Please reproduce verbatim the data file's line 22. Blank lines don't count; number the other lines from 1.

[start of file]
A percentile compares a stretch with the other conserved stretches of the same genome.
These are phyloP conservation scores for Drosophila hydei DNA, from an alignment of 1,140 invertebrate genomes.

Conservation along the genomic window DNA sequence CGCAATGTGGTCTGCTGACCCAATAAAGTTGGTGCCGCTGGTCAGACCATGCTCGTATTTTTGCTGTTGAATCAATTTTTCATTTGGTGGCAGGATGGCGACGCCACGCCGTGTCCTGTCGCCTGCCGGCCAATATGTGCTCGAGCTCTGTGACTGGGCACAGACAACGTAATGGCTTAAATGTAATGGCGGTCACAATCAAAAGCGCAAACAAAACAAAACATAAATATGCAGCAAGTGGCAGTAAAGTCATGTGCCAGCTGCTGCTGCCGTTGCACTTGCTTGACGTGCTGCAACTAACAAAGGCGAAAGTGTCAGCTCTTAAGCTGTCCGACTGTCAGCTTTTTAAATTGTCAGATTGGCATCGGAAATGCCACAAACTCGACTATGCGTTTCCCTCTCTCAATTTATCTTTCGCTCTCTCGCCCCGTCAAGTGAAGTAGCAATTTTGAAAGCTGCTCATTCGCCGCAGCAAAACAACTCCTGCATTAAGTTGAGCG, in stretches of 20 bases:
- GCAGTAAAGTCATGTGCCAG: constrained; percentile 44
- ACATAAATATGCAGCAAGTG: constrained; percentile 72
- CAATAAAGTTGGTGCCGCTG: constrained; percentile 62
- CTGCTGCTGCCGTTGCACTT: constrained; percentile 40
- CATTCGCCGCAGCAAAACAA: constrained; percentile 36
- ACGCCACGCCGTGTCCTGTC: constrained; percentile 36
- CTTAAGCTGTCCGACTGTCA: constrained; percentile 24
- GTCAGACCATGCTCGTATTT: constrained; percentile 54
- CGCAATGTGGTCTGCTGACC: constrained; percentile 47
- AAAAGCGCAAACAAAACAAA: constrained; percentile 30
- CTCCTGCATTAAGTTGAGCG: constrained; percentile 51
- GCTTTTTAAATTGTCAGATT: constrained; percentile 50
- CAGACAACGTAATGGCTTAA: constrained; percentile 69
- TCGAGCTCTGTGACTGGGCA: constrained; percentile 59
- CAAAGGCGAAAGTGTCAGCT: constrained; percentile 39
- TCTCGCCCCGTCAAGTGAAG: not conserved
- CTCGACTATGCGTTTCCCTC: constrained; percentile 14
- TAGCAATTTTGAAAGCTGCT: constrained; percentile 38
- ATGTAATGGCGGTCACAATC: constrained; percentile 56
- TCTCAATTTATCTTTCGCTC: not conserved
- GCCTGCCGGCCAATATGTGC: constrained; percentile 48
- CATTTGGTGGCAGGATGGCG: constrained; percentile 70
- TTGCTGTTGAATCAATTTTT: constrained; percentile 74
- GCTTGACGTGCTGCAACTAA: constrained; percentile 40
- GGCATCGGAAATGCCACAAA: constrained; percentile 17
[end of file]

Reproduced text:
- ATGTAATGGCGGTCACAATC: constrained; percentile 56